Goal Perfectionist

Are You A ‘Goal Perfectionist?’ & What Happens When You ‘Just’ Aim For An A+ Instead?

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Do you have a big goal that’s become a little pesky? It’s nagging at you – maybe because you haven’t done much about it yet? Or you've started but keep losing motivation?

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Maybe it’s to start your own business, go back to study, lose that weight you’ve been carrying around, write and publish that book, run that marathon?

You might have started working on your big goal but then life got in the way? Fears or doubt set in and you sabotaged your own efforts? Maybe you are just too busy and put that goal on the backburner? Or maybe you haven’t even got around to starting on it yet?

Could you be a ‘Goal Perfectionist’?

Because I am. And I only just realized.

You see I never considered myself a perfectionist, because well – I felt that I didn’t do much of anything ‘perfectly’.

I thought a perfectionist was somebody who was meticulous, impeccably organized and had extremely high standards that they always upheld and they never skipped a beat (phew)... and well, that’s just not me!

Signs You May Be A Goal Perfectionist

Any of this sounding familiar?

If so, I totally understand!

I would write endless lists and plans, research, buy courses, start and then stop the tasks that I needed to do in order to achieve these elusive goals.

I would procrastinate and things would take me ridiculous amounts of time to do (for example this blog took me 6 months to get up and running…yep 6 months to set up a website and start with only 3 posts!)

And when it came to diets and fitness plans, woah! A simple deviation from the planned diet would totally derail me and then I thought ‘oh well, todays a write-off, might as well start again on Monday!’ And if it was Monday and I had a birthday celebration on Wednesday to go to, then I might as well not start the diet today right? Yikes.

And I won’t even get started on how many part-written articles and manuscripts I’ve started…

What Are the Costs of ‘Goal Perfectionism’

In extreme cases of perfectionism, mental health can be severely compromised and is not to be taken lightly.

In regards to achieving your big goals though, perfectionism could be causing you:

  • To get easily derailed, leading to decreased productivity, then..
  • Diminishing confidence in your abilities, then...
  • Added stress & then..
  • Leaving you feeling further away from achieving those big goals of yours!

But...

What Happens When You 'Just' Aim For An A+ Instead?

When I was studying at university and I would spend enormous amounts of time researching and writing assignments, I never once aimed for, nor expected 100%. Instead, I would aim high and try to do the best I could. If I got 85%, it was a ‘high distinction’ (or A+) and it felt amazing! 

Lately though, when I’ve been approaching big goals, I would expect this ridiculous amount of perfection. It's relentless, ineffective and a total waste of time.

So I'm letting go of perfection when it comes to my big goals, and aiming for an A+ instead.

Quite simply, when you swap ‘trying to be perfect’ for ‘trying for an A+’ you will still be aiming for high standards, but you will also get:

  • More done…then,
  • More confidence…then,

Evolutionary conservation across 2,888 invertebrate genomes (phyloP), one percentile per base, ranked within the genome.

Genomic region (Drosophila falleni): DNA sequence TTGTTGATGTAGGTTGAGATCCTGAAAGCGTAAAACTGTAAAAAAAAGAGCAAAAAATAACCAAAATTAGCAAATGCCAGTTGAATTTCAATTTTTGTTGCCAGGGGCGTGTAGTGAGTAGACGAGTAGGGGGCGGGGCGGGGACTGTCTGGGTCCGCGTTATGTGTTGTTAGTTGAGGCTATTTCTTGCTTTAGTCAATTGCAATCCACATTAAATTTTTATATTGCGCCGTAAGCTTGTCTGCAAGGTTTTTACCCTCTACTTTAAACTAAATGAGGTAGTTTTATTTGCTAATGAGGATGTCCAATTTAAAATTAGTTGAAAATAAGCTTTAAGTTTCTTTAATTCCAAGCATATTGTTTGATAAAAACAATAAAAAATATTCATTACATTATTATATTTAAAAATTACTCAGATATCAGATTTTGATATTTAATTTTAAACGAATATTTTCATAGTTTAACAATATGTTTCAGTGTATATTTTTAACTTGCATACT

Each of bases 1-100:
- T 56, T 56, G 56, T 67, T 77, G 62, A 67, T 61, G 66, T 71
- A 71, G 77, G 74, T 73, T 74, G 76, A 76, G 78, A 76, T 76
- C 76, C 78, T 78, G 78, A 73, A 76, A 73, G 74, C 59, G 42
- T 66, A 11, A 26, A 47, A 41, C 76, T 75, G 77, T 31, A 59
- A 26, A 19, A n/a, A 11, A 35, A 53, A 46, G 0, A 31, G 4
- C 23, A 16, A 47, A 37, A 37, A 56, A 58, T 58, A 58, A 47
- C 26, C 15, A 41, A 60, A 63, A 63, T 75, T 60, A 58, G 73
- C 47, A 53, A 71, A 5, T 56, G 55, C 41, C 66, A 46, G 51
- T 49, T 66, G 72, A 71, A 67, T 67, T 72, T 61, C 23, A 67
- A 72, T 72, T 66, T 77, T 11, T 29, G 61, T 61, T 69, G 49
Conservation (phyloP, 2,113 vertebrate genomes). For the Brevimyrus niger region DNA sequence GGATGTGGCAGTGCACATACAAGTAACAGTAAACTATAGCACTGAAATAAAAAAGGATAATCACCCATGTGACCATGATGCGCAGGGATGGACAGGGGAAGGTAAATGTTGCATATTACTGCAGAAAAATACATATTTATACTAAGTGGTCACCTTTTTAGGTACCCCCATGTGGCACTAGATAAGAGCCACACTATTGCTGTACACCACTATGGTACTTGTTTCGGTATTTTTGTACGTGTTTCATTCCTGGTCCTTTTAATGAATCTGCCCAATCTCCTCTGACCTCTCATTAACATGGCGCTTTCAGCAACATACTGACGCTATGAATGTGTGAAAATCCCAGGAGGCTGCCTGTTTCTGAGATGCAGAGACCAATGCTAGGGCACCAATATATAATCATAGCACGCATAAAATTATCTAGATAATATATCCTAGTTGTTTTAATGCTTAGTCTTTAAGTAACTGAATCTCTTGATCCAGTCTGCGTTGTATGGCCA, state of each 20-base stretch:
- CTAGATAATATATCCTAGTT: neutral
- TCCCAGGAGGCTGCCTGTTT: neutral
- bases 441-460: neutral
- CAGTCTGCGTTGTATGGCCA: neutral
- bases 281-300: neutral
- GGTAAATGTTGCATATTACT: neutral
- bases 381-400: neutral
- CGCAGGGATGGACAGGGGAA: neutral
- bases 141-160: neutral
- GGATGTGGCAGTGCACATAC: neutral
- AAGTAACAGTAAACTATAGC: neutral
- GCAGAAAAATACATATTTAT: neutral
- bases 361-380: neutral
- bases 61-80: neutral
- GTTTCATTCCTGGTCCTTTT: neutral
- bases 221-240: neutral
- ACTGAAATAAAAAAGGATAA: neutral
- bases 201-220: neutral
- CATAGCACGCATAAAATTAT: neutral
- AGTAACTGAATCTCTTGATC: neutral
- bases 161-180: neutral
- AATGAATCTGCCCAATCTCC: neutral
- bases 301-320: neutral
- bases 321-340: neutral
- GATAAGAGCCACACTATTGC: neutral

• More motivation…then,
  • Closer to achieving your big goals!

So How Do You Get An A+ On Your Big Goals?

Breaking old habits is easier said than done right? But I have found the following helpful:

  1. Awareness -  simply becoming aware that I was striving for 'goal perfection' has been an eye-opener. When I start to procrastinate, give up easily or spend too much time on a simple task, I pull myself back in line and get on with it.
  2. Accountability - talking to a trusted friend/partner about your anticipated goals will help to keep you accountable, provide a second opinion and help when needed. They can also be honest and let you know if you're being a bit unrealistic with your expectations for how much you can reasonably get done in a certain timeframe.
  3. Get to know your fears - Brene Brown talks about perfectionism being a shield from our fears in her book The Gifts of Imperfection: Let Go of Who You Think You're Supposed to Be and Embrace Who You AreAlso, once you get to know your fears (whether they be fear of failure, humiliation, fear of success etc) you can learn to manage them. 
  4. Focus on progress not perfection - break your big goals down into manageable milestones. They won't seem so daunting and you will gain momentum and confidence from celebrating each milestone along the way.
  5. Strive for 85% - we aren't robots and can't reasonably be expected to do everything exactly as planned. Set up your intentions for achieving your goals and aim to get an A+ (85% and above) for them. For example, you've set a plan to stick to a diet....if you stick to it 6 out of 7 days = 85%, you get an A+, whereas a goal perfectionist would get discouraged at one slip up and throw in the week altogether!
  6. Growth Mindset - focus on having a growth mindset rather than a fixed mindset, which is important for the resilience and perseverance required to achieve big goals.

If you've struggled with being a goal perfectionist, I hope the concept of aiming for an A+ is beneficial to you too. 

Give it a try and I'm sure you will notice a huge improvement in how much more you will be able to achieve once you are no longer aiming for perfection, but instead thinking with a growth mindset and aiming for an A+.

Let me know how you go!

Could You Be A 'Goal Perfectionist'? & What Happens When You

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